Free online games and learning activities (many are switch accessible) in categories such as: early years, games, stories, creative, and “find out.” A section just for parents contains resources and technology tips related to computer switch access.

Software programs, browsers, and other technologies offer accessibility features that are frequently overlooked by users (Berkeley & Lindstrom, 2011).  Below is a list of free accessibility options available through Microsoft and Firefox.

Free Accessibility Options




Microsoft Word

Readability Statistics Tool

Calculates readability for text.


Highlights important concepts in reading.

Microsoft Exchange

Keyboard Shortcuts

Helps quickly accomplish common tasks.

Outlook Voice Access

Retrieves e-mail messages from Exchange 2010 mailbox by using an analog, digital, or mobile telephone. Lets users interact with Microsoft Outlook calendar, access personal contacts, and manage personal options.

Microsoft Windows


Visual notifications for sound

Replaces system sounds with visual cues, such as a flash on the screen, so that the system alerts are noticeable even when not heard.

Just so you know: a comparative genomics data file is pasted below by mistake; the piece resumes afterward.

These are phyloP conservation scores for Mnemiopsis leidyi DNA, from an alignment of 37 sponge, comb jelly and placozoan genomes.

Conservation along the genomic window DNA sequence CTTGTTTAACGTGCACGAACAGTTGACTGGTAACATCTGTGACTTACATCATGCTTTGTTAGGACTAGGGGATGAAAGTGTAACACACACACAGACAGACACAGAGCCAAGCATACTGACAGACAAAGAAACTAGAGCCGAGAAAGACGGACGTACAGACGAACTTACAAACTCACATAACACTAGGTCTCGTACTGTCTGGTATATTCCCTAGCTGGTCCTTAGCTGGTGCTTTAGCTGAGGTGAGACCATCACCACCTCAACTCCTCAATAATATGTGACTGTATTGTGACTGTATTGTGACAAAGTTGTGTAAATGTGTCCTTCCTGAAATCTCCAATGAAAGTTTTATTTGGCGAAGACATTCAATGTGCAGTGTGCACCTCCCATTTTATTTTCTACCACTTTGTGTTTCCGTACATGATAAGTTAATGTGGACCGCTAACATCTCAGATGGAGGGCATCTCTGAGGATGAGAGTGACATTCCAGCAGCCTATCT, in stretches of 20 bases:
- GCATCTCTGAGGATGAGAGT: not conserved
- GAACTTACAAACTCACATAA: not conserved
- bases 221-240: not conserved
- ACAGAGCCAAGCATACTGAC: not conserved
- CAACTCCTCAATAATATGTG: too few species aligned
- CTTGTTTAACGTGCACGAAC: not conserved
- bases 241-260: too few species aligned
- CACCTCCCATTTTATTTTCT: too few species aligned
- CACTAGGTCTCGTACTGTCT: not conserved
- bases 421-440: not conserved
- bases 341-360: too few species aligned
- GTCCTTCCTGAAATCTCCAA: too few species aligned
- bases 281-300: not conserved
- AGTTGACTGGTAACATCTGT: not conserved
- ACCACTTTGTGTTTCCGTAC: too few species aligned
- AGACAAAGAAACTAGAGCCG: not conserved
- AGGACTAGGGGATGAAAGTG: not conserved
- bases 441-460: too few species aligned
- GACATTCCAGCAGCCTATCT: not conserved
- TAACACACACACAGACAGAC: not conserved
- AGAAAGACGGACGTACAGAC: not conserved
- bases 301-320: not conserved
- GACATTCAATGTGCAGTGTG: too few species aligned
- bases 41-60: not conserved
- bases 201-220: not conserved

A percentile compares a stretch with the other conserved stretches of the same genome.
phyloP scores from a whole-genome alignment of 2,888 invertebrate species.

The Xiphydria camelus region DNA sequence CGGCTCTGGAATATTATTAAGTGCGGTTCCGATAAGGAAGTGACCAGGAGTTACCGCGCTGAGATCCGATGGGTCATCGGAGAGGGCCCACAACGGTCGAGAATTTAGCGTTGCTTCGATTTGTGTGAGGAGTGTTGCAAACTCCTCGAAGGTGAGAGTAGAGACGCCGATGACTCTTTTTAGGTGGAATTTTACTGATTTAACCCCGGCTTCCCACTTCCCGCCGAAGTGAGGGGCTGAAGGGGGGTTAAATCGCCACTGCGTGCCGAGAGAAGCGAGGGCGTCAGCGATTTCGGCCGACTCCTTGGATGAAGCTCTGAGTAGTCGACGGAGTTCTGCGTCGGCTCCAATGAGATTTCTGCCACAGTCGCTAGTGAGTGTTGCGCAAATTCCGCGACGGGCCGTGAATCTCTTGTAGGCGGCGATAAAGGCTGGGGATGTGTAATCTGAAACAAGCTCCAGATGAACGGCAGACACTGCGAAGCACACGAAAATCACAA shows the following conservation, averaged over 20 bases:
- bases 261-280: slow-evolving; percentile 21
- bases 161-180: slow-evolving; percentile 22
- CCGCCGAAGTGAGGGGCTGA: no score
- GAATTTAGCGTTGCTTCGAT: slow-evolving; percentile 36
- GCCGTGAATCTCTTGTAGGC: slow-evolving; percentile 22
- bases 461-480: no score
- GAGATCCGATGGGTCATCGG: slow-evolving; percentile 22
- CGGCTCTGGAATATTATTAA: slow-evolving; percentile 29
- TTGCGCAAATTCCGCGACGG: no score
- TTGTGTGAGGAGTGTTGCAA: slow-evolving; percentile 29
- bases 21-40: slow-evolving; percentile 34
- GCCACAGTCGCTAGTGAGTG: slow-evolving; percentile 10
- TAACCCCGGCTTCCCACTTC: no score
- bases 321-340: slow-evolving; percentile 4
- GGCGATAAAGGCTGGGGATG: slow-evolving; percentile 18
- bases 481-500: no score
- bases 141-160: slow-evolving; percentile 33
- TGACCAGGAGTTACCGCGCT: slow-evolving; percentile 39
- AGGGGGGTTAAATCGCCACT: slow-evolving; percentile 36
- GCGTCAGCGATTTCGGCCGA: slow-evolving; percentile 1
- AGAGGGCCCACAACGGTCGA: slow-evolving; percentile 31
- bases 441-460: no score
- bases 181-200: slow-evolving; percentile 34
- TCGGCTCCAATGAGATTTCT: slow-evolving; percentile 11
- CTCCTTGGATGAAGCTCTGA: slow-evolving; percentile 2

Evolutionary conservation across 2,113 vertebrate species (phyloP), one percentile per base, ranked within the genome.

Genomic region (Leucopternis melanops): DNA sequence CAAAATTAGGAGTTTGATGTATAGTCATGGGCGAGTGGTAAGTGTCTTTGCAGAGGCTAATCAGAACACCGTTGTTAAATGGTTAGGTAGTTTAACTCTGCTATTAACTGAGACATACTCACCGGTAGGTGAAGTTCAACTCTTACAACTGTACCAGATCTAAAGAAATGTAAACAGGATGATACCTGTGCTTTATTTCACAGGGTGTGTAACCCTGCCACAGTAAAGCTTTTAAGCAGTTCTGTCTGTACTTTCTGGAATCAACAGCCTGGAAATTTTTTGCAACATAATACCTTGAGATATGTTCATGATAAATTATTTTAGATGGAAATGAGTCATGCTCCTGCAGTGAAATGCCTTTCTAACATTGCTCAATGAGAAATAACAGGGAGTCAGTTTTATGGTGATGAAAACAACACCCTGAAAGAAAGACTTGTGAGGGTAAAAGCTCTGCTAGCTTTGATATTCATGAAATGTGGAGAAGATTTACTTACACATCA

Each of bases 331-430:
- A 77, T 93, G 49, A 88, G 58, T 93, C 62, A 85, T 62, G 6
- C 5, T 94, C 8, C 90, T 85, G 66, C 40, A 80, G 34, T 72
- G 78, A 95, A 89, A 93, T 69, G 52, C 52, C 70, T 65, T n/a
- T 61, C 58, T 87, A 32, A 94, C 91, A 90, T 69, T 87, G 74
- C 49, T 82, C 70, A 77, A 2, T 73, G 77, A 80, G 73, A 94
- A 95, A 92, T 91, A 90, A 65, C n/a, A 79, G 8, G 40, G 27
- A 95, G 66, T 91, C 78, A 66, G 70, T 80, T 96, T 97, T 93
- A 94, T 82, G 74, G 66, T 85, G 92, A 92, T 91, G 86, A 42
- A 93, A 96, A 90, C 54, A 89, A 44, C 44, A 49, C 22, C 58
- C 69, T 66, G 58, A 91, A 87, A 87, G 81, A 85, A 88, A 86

Text captions for spoken dialogue

Displays text captions in place of sounds to indicate that activity is happening on your computer (e.g., when a document starts or finishes printing).

Speech recognition

Allows control of computer by voice (e.g., use voice to start programs, open menus, click buttons and other objects on the screen, dictate text into documents, and  write and send e-mails).

High-contrast theme

Sets a color scheme that heightens the color contrast of some text and images on the computer screen, making those items more distinct and easier to identify.


Reads aloud on-screen text and describes events (such as error messages appearing) that happen while using the computer.

Audio Description

Describes what is happening in videos.

Resize text and icons

Makes text and other items on the screen appear larger so that they are easier to see.


Enlarges the part of the screen where the mouse is pointing and may be useful in viewing objects that are difficult to see.

Remove background images

Turns off all unimportant, overlapped content and background images.